I came back from Moldova with about 20 hours of footage and still no idea of what kind of footage I had and what I would be able to turn this into. This is because although I contemplated the idea, I did not hire any cameramen or anybody to help me. So I spent the whole trip with the camera in my hands, and experiencing it through its lenses. The camera was basically my eye. A very difficult task, to pay attention to your surroundings, to the framing and audio quality and at the same time understand what’s happening and be able to interact with it. And 5 languages were in place: Portuguese, English, Romanian, Russian and Yiddish.
Although I loved the trip, it was a lot of hard work. I must acknowledge my sister helped me with the second microphone, getting images’ authorizations/release and so forth. But in any case, I didn’t have any idea of the material I had. In my mind, I thought I was going to be able to edit a 5 or 10 minute promo to try to get some funding and go back with a proper crew and shoot a “real” documentary.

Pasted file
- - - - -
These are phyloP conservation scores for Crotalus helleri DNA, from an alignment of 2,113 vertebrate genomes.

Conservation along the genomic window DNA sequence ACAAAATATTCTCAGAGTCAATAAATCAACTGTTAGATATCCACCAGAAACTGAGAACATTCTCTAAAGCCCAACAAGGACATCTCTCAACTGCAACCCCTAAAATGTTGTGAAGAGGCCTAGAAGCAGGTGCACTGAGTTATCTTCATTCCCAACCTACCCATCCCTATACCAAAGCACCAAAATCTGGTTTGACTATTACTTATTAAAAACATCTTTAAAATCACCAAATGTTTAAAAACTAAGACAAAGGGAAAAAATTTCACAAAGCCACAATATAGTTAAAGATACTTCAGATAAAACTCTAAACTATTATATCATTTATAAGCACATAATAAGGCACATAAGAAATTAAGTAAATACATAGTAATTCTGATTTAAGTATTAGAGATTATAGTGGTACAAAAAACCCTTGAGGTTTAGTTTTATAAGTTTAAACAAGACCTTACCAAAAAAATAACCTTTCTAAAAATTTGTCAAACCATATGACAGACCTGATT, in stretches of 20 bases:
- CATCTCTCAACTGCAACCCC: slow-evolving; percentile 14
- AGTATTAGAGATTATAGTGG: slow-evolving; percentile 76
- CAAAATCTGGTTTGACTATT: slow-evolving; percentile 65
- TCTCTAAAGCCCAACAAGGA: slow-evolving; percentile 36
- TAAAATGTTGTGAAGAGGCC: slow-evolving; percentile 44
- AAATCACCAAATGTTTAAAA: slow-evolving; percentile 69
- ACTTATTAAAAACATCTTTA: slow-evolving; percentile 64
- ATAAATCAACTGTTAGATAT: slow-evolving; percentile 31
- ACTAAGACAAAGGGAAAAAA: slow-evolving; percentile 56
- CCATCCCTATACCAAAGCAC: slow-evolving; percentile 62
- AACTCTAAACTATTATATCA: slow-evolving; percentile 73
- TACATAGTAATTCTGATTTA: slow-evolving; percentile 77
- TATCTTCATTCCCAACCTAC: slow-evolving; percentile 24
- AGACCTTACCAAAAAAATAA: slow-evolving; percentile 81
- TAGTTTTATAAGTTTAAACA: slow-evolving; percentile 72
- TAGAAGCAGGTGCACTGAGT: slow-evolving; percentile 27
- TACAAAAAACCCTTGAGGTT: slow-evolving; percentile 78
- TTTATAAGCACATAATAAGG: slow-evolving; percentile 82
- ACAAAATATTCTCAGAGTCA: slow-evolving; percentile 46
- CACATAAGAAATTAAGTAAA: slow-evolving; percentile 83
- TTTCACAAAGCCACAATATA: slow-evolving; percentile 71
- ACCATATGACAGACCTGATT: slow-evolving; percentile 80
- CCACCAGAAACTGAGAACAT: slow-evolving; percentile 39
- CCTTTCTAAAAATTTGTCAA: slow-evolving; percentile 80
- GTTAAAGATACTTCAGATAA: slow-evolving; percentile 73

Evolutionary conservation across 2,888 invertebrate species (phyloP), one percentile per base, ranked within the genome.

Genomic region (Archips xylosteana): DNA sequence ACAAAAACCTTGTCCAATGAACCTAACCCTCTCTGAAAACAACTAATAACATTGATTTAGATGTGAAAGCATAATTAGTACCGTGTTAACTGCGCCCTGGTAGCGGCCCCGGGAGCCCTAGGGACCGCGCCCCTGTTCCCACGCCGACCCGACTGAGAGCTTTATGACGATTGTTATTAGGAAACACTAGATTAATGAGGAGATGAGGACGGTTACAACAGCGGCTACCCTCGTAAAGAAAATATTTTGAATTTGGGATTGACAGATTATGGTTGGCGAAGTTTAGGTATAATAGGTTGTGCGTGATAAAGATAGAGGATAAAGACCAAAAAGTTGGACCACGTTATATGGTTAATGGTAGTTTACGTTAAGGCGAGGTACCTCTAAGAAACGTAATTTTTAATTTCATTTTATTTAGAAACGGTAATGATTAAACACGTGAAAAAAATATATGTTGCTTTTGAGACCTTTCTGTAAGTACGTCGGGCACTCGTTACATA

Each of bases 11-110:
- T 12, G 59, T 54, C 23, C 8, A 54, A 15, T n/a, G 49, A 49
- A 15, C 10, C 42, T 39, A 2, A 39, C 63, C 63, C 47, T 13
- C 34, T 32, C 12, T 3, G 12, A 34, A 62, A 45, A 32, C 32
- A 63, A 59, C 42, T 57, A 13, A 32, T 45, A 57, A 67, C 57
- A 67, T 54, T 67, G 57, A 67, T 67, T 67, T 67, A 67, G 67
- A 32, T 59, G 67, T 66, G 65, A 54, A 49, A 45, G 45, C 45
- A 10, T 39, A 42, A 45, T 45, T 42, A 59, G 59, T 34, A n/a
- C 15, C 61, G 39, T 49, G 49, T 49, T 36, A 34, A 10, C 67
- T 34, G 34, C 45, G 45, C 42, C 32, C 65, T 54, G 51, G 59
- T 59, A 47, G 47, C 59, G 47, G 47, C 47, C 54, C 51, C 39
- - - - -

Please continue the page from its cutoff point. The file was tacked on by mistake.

Two years later, two years of editing, I have to admit I have much more than a promo. I’m still putting pieces together, combining this puzzle into a film that can entertain people other than my own family, but much more confident that I have an almost completed documentary here.
There is still a lot of work to do: finishing the editing, composing the music, creating all the subtitles for the multiple languages, tightening the narrative/structure, etc. But after having directed a few shorts, this could finally be my first feature-length film. And I’m very excited for all that it represents, for everything I care, rediscovering the past, investigating your identity, feelings and perceptions of memory, possibilities for the future, understanding history and its consequences.
When the documentary is more put together, I should post some clips here. Stay tuned!
Next: Grave restoration in Moldova.